The Cambridge History of English and American Literature in 18 Volumes (1907–21).
Volume XIII. The Victorian Age, Part One.

III. Robert Browning and Elizabeth Barrett Browning

§ 7. Bells and Pomegranates

At the time when Browning was ”going to begin the finishing of Sordello,” as he wrote to Miss Haworth, he was also beginning “thinking a Tragedy.” He had still another tragedy in prospect, he tells us, and “wrote best so provided.” The two tragedies were King Victor and King Charles and The Return of the Druses. He was also occupied with what was not strictly a play, but a new poetic form—a series of scenes connected together like pearls on a silken thread by the magic influence of the little silk-winder of Asolo—the exquisitely beautiful and simple Pippa Passes. The plays were written with the view of being acted; but Macready’s refusal kept them back, for a time, and they were published. They appeared in a series of what may be called poetical pamphlets, issued between 1841 and 1846, which undoubtedly constituted as remarkable literary merchandise as was ever offered to any public. This plan of publication was suggested by Moxon, and was intended to popularise the poet’s works by selling them cheaply. They were at first sold at sixpence. But (among other hinderances) they were called Bells and Pomegranates, and it was only at the close of the series and on the instigation of Elizabeth Barrett that Browning explained to the puzzled readers how it was intended by this reference to “the hem of the robe of the high priest” to indicate “the mixture of music with discoursing, sound with sense, poetry with thought,” which the pamphlets were. Moreover, literary critics had not forgotten or forgiven Sordello, and literary prejudice is stubborn stuff. Even Pippa Passes, the first of the series, had a reluctant and frigid reception. A generously appreciative article, in The Eclectic Review, in 1849, mentions it along with Sordello as one of the poems against which “the loudest complaints of obscurity have been raised.”

Nothing that Browning ever wrote was better fitted than Pippa Passes to arrest the public attention. It was as novel in charm as it was in form. Pippa herself, it has been suggested, is Browning’s Ariel—a magic influence in the magic isle of man’s world. The little silk-winder, walking along the streets of Asolo on her “one day in the year” and fancying herself to be, in turn, each of its “Four Happiest Ones,” pours forth her lyric soul in song. The songs striking into the world of passions, plots and crimes, in which the “Four Happiest Ones” were involved, arrest, cleanse and transform. She is as charming as the lyrics she carols. Elizabeth Barrett “could find in her heart to envy the Author,” and Pippa was Browning’s own favourite among the creations of his early manhood. She has “crept into the study of imagination” of all his readers ever since.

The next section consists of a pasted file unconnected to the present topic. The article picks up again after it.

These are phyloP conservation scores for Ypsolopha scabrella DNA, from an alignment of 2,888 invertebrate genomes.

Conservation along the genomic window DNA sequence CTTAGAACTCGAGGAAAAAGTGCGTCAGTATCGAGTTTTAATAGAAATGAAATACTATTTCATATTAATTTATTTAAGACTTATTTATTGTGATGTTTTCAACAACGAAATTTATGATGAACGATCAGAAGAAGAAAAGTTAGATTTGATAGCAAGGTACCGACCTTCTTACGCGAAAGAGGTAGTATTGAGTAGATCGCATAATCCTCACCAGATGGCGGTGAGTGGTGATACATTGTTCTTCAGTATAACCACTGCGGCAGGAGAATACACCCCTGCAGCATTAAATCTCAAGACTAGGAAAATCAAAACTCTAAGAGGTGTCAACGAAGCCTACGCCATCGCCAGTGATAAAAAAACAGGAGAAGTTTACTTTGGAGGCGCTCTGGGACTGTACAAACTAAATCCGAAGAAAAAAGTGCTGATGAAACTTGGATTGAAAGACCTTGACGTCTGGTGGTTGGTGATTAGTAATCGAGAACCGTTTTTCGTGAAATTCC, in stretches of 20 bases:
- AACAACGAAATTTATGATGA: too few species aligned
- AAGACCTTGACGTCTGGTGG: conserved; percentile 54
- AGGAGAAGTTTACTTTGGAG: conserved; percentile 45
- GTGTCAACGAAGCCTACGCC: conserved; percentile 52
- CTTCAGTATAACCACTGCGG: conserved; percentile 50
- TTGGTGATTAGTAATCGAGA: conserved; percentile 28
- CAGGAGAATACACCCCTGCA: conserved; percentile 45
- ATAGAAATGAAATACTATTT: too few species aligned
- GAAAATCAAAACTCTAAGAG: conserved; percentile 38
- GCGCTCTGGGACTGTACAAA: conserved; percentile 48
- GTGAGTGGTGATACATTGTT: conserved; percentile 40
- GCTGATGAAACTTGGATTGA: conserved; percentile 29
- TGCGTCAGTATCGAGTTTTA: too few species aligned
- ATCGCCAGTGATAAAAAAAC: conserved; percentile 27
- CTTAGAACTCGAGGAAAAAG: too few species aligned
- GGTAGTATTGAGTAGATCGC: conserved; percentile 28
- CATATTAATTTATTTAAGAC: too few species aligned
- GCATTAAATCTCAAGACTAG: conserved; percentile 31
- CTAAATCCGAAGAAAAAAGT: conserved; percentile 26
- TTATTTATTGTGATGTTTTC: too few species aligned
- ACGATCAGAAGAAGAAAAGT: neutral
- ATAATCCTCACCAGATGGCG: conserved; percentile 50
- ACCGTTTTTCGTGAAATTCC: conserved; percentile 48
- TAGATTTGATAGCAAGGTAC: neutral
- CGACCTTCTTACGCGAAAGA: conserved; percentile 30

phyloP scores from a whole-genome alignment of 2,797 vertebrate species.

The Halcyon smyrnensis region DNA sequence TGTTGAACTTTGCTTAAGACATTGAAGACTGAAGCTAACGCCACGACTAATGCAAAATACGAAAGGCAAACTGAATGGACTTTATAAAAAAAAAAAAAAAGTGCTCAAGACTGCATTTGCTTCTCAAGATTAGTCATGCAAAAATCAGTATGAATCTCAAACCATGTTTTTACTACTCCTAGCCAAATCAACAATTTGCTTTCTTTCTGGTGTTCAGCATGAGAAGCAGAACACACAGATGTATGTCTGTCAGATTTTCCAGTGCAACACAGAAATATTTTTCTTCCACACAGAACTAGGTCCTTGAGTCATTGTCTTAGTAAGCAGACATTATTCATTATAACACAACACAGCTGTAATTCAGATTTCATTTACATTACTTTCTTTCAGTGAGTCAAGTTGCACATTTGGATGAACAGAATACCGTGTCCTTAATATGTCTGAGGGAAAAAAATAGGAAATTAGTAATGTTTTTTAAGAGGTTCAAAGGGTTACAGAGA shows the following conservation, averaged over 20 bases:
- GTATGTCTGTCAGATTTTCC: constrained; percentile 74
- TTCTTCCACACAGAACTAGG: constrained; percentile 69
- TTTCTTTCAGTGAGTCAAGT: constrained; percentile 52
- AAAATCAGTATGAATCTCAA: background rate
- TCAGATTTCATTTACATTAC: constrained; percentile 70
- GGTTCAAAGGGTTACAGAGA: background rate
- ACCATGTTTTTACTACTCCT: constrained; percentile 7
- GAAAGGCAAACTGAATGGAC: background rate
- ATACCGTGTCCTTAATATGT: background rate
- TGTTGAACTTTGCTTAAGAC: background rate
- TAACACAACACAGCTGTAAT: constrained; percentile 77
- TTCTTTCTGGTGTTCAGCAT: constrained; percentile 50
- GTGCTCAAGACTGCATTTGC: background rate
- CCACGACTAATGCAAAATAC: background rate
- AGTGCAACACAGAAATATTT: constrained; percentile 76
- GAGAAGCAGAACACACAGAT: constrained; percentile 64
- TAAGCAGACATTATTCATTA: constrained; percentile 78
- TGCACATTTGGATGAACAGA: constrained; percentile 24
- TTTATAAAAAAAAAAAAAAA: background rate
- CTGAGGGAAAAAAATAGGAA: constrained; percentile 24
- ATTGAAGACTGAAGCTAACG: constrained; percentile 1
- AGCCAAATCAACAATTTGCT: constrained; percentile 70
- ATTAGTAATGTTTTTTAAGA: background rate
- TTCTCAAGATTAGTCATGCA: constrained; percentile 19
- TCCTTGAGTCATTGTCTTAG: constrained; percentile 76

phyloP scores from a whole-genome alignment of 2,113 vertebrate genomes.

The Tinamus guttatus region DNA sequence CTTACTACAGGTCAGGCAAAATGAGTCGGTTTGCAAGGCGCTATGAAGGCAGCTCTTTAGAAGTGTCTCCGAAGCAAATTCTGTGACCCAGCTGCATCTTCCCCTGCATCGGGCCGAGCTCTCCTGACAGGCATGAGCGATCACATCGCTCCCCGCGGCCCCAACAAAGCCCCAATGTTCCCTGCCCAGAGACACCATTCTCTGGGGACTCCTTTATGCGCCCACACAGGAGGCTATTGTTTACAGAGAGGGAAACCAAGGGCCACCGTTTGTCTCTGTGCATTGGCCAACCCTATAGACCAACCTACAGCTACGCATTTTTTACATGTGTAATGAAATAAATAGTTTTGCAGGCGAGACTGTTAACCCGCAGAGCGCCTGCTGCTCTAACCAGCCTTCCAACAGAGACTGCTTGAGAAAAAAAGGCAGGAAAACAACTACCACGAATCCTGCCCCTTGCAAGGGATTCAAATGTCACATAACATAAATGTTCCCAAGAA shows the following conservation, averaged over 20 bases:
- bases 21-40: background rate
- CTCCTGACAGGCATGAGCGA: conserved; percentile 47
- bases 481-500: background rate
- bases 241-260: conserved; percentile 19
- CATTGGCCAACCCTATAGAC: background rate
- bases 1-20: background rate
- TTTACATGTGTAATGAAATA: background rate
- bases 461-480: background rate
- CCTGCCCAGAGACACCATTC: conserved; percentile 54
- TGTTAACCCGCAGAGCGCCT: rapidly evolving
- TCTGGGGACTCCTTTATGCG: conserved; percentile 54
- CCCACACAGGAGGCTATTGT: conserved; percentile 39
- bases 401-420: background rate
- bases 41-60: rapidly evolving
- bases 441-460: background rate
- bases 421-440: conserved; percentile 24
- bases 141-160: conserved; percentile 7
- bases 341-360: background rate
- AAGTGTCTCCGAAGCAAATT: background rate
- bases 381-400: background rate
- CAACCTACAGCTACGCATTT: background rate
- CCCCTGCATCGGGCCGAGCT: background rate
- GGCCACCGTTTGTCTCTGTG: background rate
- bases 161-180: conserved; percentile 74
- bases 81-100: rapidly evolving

Pippa Passes was followed, in 1842, by King Victor and King Charles, and that tragedy, in turn, by a collection of some sixteen short pieces, which were called Dramatic Lyrics. Then, in 1843, appeared The Return of the Druses, written some years earlier, and two other plays—A Blot in the ’Scutcheon and Colombe’s Birthday (published in 1844). These were followed by another collection of short poems, on the greatest variety of subjects, entitled Dramatic Romances and Lyrics. In 1846, the series entitled Bells and Pomegranates was brought to an end, and Browing’s period of playwriting closed with Luria and the dramatic sketch A Soul’s Tragedy.

At this time, also, the first period of Browning’s amazing productiveness came to a close. The poems that appeared cannot even be classified except in the roughest way, and any classification must mislead. The familiar distinctions which criticism sets up fade and become false. There are lyrical effects in most of the dramas, dramatic touches in almost every lyric and romance, and his muse will not be demure and prim. On the other hand, the variety of the subjects, forms, moods, scenes and passions, and of the workings of each of them, baffles classification. And each is so “clear proclaimed”—whether “Hope rose a-tiptoe,” or “Rapture drooped the eyes,” or “Confidence lit swift the forehead up”—that the distinctions, if they are to be faithful, must be as numerous as the poems themselves. In truth, it is not art but science, not love but knowledge, which classifies. So far as poems are true works of art, each one is, and must be, unique—a carved golden cup filled with its own wine. For the artist, every tress of hair, in turn, is the one song, and, for the lover, every tress of hair, in turn, “is the fairest tress of all.”